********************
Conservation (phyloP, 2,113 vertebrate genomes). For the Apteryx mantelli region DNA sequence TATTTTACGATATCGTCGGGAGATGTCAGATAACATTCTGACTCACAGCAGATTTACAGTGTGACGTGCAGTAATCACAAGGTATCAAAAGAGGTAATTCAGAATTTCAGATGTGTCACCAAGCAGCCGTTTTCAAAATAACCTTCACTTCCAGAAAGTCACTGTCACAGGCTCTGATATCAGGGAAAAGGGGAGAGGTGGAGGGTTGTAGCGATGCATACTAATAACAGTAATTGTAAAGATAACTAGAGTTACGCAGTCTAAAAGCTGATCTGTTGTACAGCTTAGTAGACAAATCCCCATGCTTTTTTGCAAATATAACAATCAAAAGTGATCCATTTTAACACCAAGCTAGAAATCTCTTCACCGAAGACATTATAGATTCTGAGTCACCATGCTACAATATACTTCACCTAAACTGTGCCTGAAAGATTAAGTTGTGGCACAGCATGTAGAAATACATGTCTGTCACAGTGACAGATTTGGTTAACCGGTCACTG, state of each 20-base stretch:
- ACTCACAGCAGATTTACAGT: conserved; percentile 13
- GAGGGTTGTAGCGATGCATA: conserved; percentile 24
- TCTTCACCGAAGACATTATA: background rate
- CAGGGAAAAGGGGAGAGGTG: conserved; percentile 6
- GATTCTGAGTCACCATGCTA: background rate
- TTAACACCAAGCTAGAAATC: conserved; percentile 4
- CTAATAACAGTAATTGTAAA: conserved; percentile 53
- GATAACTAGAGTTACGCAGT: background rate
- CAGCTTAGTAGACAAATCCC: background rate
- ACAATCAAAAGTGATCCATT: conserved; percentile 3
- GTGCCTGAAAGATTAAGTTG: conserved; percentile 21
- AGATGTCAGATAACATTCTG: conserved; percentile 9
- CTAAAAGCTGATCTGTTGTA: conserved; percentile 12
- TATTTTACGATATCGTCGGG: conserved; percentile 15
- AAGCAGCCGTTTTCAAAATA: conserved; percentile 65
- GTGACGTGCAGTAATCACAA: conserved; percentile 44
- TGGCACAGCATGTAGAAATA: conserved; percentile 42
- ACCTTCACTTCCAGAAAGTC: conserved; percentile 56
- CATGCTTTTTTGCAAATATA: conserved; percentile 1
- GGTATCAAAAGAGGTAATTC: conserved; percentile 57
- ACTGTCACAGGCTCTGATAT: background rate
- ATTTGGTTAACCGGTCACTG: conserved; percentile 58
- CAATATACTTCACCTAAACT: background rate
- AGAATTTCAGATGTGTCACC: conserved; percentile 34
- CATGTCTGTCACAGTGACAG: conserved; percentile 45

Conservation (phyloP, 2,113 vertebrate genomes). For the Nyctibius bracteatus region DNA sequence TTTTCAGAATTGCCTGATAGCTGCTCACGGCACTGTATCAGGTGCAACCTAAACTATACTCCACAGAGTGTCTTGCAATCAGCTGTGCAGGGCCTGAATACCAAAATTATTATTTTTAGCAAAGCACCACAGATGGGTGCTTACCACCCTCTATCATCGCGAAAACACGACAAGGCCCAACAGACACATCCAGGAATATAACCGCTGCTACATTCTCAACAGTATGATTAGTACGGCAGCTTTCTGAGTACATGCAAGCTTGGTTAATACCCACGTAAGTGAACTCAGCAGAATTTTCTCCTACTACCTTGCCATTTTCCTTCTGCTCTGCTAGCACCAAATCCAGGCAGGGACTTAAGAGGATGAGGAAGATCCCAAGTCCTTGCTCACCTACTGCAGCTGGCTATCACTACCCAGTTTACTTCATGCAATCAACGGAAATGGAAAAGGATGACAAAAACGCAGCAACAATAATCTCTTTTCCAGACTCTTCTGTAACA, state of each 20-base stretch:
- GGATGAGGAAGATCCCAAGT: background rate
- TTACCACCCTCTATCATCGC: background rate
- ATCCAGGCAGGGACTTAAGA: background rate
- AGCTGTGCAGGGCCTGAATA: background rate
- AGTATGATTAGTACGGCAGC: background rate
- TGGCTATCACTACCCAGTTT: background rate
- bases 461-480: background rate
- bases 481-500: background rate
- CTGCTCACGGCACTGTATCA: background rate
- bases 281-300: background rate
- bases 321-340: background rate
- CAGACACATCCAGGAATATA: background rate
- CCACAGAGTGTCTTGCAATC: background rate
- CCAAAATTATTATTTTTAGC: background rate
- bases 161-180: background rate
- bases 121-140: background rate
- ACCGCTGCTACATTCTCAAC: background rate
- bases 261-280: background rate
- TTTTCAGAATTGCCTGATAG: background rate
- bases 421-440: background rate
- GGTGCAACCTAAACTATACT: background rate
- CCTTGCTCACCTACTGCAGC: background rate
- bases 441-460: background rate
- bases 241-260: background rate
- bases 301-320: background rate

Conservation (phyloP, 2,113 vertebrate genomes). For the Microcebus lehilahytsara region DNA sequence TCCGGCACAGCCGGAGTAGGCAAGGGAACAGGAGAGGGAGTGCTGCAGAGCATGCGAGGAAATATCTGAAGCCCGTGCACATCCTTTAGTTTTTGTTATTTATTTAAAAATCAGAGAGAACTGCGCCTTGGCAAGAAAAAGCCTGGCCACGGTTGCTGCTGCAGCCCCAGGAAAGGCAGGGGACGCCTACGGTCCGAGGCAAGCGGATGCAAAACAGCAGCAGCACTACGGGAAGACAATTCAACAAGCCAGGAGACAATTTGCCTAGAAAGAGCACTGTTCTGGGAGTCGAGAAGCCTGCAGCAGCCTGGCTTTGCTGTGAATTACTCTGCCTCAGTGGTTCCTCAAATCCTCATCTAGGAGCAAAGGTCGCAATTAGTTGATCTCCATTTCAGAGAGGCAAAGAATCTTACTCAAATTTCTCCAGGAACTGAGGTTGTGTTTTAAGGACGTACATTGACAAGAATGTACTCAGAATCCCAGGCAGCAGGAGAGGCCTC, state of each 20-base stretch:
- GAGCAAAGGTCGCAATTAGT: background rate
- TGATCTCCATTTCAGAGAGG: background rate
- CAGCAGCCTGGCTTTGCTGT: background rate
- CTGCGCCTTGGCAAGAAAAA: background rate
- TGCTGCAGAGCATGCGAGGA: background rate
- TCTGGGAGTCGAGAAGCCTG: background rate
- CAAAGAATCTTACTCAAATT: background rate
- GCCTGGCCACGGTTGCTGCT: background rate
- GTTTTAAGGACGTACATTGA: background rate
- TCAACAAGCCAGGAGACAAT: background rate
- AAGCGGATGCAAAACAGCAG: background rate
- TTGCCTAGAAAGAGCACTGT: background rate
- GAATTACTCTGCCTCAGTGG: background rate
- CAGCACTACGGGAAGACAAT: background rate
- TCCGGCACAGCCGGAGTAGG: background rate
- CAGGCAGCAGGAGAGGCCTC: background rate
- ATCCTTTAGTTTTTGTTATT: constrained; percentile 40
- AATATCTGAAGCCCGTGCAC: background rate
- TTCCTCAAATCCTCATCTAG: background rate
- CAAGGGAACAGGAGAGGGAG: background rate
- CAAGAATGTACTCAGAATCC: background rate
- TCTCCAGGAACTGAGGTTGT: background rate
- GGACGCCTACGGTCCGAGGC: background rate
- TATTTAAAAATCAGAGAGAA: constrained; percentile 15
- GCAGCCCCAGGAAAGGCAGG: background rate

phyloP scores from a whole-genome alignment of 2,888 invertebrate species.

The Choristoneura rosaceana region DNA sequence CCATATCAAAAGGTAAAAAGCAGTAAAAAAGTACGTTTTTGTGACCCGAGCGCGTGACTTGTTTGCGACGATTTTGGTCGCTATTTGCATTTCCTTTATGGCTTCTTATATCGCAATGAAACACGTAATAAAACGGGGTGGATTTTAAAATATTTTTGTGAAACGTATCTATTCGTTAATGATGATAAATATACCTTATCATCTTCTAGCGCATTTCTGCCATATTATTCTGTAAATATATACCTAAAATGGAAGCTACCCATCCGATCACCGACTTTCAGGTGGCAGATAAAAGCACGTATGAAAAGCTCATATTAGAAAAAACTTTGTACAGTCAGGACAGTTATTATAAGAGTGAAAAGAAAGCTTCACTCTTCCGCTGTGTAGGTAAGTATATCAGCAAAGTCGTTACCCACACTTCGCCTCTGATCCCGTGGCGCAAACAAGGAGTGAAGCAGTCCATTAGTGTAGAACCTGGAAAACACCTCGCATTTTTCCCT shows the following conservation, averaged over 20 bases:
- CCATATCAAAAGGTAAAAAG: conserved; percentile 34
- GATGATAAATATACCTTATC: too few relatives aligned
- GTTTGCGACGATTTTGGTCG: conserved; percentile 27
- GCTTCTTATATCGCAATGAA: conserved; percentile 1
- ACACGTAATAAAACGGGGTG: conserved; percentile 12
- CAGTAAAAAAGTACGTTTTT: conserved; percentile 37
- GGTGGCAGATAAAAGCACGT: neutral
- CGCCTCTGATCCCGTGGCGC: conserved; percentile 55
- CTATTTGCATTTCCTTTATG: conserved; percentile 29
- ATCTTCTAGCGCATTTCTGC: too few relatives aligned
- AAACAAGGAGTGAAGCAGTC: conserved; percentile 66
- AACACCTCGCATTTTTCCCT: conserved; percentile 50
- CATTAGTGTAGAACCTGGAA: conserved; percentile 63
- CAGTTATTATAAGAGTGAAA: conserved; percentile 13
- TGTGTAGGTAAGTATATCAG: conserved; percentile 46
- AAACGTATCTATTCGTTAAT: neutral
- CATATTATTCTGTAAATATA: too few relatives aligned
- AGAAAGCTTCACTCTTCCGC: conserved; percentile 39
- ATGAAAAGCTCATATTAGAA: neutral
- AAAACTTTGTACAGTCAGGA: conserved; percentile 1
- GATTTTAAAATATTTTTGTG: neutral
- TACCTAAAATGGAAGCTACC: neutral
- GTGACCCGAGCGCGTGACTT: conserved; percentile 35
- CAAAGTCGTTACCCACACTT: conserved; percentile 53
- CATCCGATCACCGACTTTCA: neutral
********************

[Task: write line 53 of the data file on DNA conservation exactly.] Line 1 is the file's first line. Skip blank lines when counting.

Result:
Conservation (phyloP, 2,113 vertebrate genomes). For the Microcebus lehilahytsara region DNA sequence TCCGGCACAGCCGGAGTAGGCAAGGGAACAGGAGAGGGAGTGCTGCAGAGCATGCGAGGAAATATCTGAAGCCCGTGCACATCCTTTAGTTTTTGTTATTTATTTAAAAATCAGAGAGAACTGCGCCTTGGCAAGAAAAAGCCTGGCCACGGTTGCTGCTGCAGCCCCAGGAAAGGCAGGGGACGCCTACGGTCCGAGGCAAGCGGATGCAAAACAGCAGCAGCACTACGGGAAGACAATTCAACAAGCCAGGAGACAATTTGCCTAGAAAGAGCACTGTTCTGGGAGTCGAGAAGCCTGCAGCAGCCTGGCTTTGCTGTGAATTACTCTGCCTCAGTGGTTCCTCAAATCCTCATCTAGGAGCAAAGGTCGCAATTAGTTGATCTCCATTTCAGAGAGGCAAAGAATCTTACTCAAATTTCTCCAGGAACTGAGGTTGTGTTTTAAGGACGTACATTGACAAGAATGTACTCAGAATCCCAGGCAGCAGGAGAGGCCTC, state of each 20-base stretch: